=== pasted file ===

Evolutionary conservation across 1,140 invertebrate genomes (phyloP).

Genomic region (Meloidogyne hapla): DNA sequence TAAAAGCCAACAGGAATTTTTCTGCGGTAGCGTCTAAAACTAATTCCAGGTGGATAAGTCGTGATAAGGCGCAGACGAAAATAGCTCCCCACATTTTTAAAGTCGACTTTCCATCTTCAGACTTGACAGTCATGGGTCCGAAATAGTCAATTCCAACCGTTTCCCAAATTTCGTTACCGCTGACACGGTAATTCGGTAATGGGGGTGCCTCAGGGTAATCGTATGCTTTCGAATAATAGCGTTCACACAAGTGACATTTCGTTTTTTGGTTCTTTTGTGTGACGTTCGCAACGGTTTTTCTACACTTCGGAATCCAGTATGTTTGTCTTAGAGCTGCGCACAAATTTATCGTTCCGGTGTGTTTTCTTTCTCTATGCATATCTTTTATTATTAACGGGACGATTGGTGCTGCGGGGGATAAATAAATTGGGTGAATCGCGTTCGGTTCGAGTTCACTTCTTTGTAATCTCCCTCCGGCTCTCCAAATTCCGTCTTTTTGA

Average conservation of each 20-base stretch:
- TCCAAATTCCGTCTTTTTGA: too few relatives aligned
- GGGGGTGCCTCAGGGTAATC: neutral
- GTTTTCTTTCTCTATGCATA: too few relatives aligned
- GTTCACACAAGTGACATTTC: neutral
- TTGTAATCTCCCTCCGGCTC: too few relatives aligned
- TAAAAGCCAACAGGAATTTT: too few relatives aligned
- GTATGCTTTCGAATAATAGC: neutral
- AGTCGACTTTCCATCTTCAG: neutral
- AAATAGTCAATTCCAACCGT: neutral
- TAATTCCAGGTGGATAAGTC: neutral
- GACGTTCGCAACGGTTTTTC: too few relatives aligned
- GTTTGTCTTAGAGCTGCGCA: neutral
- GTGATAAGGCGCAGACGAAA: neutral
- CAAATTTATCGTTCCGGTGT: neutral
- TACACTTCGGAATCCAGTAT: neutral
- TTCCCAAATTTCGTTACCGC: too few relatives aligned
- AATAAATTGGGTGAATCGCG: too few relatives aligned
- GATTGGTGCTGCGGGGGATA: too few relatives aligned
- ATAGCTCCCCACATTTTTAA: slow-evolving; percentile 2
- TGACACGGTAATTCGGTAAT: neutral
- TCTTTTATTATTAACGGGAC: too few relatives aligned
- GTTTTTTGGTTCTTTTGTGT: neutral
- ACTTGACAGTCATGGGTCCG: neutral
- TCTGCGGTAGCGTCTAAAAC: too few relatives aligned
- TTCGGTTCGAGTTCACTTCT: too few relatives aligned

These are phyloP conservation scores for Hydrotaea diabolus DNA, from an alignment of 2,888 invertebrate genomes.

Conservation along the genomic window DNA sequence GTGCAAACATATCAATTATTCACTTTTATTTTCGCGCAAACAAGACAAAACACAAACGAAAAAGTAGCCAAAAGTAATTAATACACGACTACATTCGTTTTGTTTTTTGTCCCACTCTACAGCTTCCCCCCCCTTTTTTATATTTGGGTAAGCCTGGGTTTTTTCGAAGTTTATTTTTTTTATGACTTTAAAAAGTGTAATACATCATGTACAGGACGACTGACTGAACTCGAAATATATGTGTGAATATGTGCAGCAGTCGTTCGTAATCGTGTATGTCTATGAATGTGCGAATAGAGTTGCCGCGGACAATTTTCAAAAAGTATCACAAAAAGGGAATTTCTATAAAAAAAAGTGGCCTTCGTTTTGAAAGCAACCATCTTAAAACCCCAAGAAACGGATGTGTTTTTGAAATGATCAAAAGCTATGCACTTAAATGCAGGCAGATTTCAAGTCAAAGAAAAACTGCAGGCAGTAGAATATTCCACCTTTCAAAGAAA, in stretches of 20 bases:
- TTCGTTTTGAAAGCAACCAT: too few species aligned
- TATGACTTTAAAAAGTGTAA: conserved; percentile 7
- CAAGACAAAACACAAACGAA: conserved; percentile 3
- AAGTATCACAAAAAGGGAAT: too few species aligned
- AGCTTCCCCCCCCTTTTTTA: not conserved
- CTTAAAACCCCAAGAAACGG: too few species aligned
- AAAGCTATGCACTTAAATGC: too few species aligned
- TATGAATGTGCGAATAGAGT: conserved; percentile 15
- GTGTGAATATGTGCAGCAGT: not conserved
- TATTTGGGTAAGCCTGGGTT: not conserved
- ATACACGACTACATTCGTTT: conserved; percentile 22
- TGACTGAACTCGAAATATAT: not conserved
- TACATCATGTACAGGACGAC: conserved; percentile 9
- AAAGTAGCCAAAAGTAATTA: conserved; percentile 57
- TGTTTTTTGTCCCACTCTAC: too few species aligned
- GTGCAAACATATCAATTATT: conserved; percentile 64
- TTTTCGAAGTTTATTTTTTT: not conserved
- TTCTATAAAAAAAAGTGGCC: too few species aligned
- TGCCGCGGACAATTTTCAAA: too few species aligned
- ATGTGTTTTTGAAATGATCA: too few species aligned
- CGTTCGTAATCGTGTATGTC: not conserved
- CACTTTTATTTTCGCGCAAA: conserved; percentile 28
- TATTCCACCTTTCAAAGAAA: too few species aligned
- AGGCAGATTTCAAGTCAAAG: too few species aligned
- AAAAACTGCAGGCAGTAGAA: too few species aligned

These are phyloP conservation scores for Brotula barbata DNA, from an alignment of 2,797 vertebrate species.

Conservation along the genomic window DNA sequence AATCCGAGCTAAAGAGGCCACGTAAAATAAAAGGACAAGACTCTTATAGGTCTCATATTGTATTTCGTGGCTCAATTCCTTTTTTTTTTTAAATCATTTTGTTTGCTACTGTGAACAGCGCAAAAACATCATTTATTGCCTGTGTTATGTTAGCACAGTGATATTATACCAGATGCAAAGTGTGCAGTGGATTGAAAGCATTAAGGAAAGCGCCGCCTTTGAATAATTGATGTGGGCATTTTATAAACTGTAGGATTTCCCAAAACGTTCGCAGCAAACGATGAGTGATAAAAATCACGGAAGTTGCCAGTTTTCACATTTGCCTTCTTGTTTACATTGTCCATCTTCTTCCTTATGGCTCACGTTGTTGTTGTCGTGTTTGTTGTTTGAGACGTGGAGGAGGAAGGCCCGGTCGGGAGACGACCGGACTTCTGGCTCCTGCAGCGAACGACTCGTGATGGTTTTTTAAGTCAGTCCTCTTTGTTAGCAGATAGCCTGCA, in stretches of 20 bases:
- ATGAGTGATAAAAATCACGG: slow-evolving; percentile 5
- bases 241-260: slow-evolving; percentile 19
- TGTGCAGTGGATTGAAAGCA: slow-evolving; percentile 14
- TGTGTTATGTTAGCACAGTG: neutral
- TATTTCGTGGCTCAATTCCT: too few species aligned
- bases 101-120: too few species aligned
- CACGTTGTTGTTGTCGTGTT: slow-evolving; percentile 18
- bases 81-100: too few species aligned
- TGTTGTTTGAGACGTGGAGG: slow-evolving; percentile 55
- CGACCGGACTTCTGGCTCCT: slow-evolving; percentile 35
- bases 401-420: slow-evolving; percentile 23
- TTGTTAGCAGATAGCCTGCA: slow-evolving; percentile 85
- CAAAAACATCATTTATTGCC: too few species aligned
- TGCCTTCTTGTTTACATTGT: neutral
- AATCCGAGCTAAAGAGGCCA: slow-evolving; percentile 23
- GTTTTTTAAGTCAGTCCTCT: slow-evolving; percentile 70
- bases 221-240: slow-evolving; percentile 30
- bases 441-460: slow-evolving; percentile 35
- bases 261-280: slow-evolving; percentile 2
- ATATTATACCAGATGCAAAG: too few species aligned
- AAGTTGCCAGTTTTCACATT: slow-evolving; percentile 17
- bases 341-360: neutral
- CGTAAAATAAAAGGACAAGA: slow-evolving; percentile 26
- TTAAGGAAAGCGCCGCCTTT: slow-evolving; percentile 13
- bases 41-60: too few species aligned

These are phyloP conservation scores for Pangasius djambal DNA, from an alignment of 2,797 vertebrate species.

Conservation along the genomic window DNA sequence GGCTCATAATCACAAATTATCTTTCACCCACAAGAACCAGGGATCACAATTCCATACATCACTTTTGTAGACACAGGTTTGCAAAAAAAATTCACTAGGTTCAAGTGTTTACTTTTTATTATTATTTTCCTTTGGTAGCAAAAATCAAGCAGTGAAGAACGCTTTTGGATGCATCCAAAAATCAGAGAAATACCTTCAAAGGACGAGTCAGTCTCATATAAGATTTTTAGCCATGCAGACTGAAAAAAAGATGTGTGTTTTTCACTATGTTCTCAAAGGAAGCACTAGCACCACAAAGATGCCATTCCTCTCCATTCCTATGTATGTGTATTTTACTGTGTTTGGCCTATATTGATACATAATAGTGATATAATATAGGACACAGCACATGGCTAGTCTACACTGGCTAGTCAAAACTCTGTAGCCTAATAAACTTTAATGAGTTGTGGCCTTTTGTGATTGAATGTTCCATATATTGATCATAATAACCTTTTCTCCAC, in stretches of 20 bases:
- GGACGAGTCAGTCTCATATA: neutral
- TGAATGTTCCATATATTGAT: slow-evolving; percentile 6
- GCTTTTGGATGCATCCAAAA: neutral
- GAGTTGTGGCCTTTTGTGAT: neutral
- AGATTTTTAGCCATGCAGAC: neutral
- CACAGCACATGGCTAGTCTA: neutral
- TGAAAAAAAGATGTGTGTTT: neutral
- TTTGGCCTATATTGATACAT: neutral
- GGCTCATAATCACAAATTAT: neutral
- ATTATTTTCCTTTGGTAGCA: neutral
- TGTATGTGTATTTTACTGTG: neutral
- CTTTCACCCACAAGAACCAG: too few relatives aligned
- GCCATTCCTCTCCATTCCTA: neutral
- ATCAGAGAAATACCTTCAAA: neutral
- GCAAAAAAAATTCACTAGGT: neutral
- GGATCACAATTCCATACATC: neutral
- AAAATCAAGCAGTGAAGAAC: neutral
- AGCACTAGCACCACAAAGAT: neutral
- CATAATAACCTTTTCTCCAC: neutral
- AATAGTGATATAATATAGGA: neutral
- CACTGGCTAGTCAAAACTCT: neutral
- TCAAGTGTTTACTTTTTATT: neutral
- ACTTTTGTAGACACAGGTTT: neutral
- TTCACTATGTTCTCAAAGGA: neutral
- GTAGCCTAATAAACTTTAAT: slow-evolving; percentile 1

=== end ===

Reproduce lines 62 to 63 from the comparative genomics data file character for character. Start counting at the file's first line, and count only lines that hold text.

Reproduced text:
- TATTTCGTGGCTCAATTCCT: too few species aligned
- bases 101-120: too few species aligned